The general public often has a misconception that the earlier the printing of a book, the rarer the title and the more valuable it is. While age of a book does often affect the monetary value, often the rarest of volumes are not the oldest. With Talmud editions, this is usually the case: while the first complete Talmud edition, published by Daniel Bomberg in Venice in the early 1500s, is the most famous and sought after, several later editions are exceedingly rare and are scarcely seen.
One such volume I was lucky to acquire this past week was a tractate Nedarim of the Lublin printing of the Talmud, printed in 1619. As with all Hebrew books printed in Eastern Europe prior to the Chmielnicki Pogroms (“Tach Vetat” – 1648-1649), very few survived the devastation of Jewish life of property that resulted from the Chmielnicki uprising.
Though Venice was the center of the printing in the century prior, the Talmud was under a strict ban of printing or even owning throughout the countries under Papal influence. Following the Burning of the Talmud in Rome on Rosh Hashanah, 1553, there was a scarcity of Talmuds throughout the world, as the centers of Jewish printing in Italy were now forbidden from printing the Talmud. This resulted in several partial or full Talmud editions being printed further East in Europe as well as in Turkey, out of the Pope’s reach and enforcement.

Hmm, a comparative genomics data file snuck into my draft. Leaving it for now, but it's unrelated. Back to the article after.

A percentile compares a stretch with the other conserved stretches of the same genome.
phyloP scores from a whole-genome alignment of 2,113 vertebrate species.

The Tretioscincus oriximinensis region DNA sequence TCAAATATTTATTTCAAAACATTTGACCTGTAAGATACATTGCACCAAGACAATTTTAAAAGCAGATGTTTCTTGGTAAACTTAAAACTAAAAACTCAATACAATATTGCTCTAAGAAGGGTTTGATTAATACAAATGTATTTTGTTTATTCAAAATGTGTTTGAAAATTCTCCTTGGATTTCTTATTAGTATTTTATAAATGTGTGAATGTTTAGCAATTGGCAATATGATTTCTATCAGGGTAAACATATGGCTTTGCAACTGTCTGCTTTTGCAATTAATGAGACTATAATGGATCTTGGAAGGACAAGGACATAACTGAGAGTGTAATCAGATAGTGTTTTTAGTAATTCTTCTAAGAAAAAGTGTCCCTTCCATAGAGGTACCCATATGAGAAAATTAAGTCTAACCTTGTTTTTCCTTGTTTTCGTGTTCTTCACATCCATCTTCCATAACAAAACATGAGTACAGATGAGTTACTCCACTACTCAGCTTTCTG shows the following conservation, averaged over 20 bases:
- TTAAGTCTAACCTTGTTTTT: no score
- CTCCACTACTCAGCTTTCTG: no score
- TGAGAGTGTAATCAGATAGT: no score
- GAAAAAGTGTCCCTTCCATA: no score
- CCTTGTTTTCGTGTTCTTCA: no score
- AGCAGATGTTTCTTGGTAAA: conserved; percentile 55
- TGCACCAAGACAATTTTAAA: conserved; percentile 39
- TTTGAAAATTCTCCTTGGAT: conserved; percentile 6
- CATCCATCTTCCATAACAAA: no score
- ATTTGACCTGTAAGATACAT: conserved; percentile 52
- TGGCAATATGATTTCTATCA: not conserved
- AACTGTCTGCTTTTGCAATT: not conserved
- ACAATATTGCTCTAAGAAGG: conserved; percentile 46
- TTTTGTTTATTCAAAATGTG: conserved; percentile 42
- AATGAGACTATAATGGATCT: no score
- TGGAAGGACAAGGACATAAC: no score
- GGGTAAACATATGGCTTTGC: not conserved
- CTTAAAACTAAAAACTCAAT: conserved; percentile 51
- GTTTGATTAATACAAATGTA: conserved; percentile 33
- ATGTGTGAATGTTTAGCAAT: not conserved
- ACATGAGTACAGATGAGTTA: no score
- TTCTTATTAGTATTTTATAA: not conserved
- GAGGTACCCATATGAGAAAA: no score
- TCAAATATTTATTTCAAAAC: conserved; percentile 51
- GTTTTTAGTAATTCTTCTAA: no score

The papal decree also shifted the center of Talmudic studies to Poland, where the Jews were still allowed to study Talmud and many of the classic commentaries on Talmud were written and printed here in this era.
This Lublin Talmud edition began publication in 1617 and wasn’t completed until 1639. This edition was based on the Cracow and Giustianiani editions of the Talmud, but when possible, the printers of the Lublin edition reinserted the portions removed by the censors in earlier editions and reverted the “corrections” of the Christian censors. The printing of this edition corresponded with major local interferences, including severe plagues and the Thirty Years’ War, likely influencing the great delay in the printings completion. The title page of most volumes of this edition, including this Nedarim one, state that printing was made possible due to the support of Moses ben R. Eliezer of Vilna, whose contribution enabled the printing. An interesting feature of this volume is the stated completion date of the printing, as Saturday, Rosh Chodesh Nissan, 379 (1619). The printing being completed on Shabbat was most likely due to non-Jews being employed in the press, though no non-Jews are listed as typesetters in the credits at the volume’s end.
In it’s time, the Lublin edition was considered of the highest quality and was very desirable. There is extant a correspondence between a bookseller, Jacob Fidanque in Hamburg, and a customer from the period, Duke Augustus the Young of Braunschweig, where the dealer writes: “Wednesday, Erev Rosh Chodesh Tevet, concerning the Lublin edition of the Talmud. I have one to sell, and it is very fine in its beauty and its paper, in sixteen volumes and new. If my lord wishes to give me 40R. [Reichsthalers], that is, forty R., I will send it to him immediately upon receipt of his response. I will sell it for less, but if my lord wants to purchase an Amsterdam edition I will sell it for 40R. However, there is none like the Lublin [Talmud] in all the land for its beauty and paper. The binding of each and every volume is worth a R.”